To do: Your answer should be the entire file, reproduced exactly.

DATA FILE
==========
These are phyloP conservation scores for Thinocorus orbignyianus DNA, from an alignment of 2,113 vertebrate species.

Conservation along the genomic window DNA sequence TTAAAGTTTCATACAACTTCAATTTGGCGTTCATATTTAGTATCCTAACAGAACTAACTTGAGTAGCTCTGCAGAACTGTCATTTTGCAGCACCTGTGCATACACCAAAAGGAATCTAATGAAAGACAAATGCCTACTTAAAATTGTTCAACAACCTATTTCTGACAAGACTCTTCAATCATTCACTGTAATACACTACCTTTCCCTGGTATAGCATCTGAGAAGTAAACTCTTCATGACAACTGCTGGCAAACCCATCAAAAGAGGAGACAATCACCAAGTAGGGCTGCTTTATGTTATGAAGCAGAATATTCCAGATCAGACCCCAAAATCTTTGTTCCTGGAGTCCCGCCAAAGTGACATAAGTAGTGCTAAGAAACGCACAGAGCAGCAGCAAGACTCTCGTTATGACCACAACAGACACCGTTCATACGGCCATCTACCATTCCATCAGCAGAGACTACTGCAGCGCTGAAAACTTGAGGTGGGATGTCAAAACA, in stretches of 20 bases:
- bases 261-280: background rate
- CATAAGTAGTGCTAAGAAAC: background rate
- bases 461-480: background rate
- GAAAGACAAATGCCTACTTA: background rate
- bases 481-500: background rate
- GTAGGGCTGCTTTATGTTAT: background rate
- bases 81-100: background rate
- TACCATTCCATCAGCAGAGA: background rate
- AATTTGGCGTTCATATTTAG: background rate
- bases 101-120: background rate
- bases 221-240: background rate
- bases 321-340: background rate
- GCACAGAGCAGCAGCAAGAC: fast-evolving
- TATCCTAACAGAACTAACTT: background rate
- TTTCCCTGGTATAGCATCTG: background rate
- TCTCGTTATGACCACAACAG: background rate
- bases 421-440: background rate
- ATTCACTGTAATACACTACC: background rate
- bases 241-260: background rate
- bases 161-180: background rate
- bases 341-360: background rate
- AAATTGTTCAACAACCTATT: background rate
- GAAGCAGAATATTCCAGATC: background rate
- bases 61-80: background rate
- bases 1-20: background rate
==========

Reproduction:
These are phyloP conservation scores for Thinocorus orbignyianus DNA, from an alignment of 2,113 vertebrate species.

Conservation along the genomic window DNA sequence TTAAAGTTTCATACAACTTCAATTTGGCGTTCATATTTAGTATCCTAACAGAACTAACTTGAGTAGCTCTGCAGAACTGTCATTTTGCAGCACCTGTGCATACACCAAAAGGAATCTAATGAAAGACAAATGCCTACTTAAAATTGTTCAACAACCTATTTCTGACAAGACTCTTCAATCATTCACTGTAATACACTACCTTTCCCTGGTATAGCATCTGAGAAGTAAACTCTTCATGACAACTGCTGGCAAACCCATCAAAAGAGGAGACAATCACCAAGTAGGGCTGCTTTATGTTATGAAGCAGAATATTCCAGATCAGACCCCAAAATCTTTGTTCCTGGAGTCCCGCCAAAGTGACATAAGTAGTGCTAAGAAACGCACAGAGCAGCAGCAAGACTCTCGTTATGACCACAACAGACACCGTTCATACGGCCATCTACCATTCCATCAGCAGAGACTACTGCAGCGCTGAAAACTTGAGGTGGGATGTCAAAACA, in stretches of 20 bases:
- bases 261-280: background rate
- CATAAGTAGTGCTAAGAAAC: background rate
- bases 461-480: background rate
- GAAAGACAAATGCCTACTTA: background rate
- bases 481-500: background rate
- GTAGGGCTGCTTTATGTTAT: background rate
- bases 81-100: background rate
- TACCATTCCATCAGCAGAGA: background rate
- AATTTGGCGTTCATATTTAG: background rate
- bases 101-120: background rate
- bases 221-240: background rate
- bases 321-340: background rate
- GCACAGAGCAGCAGCAAGAC: fast-evolving
- TATCCTAACAGAACTAACTT: background rate
- TTTCCCTGGTATAGCATCTG: background rate
- TCTCGTTATGACCACAACAG: background rate
- bases 421-440: background rate
- ATTCACTGTAATACACTACC: background rate
- bases 241-260: background rate
- bases 161-180: background rate
- bases 341-360: background rate
- AAATTGTTCAACAACCTATT: background rate
- GAAGCAGAATATTCCAGATC: background rate
- bases 61-80: background rate
- bases 1-20: background rate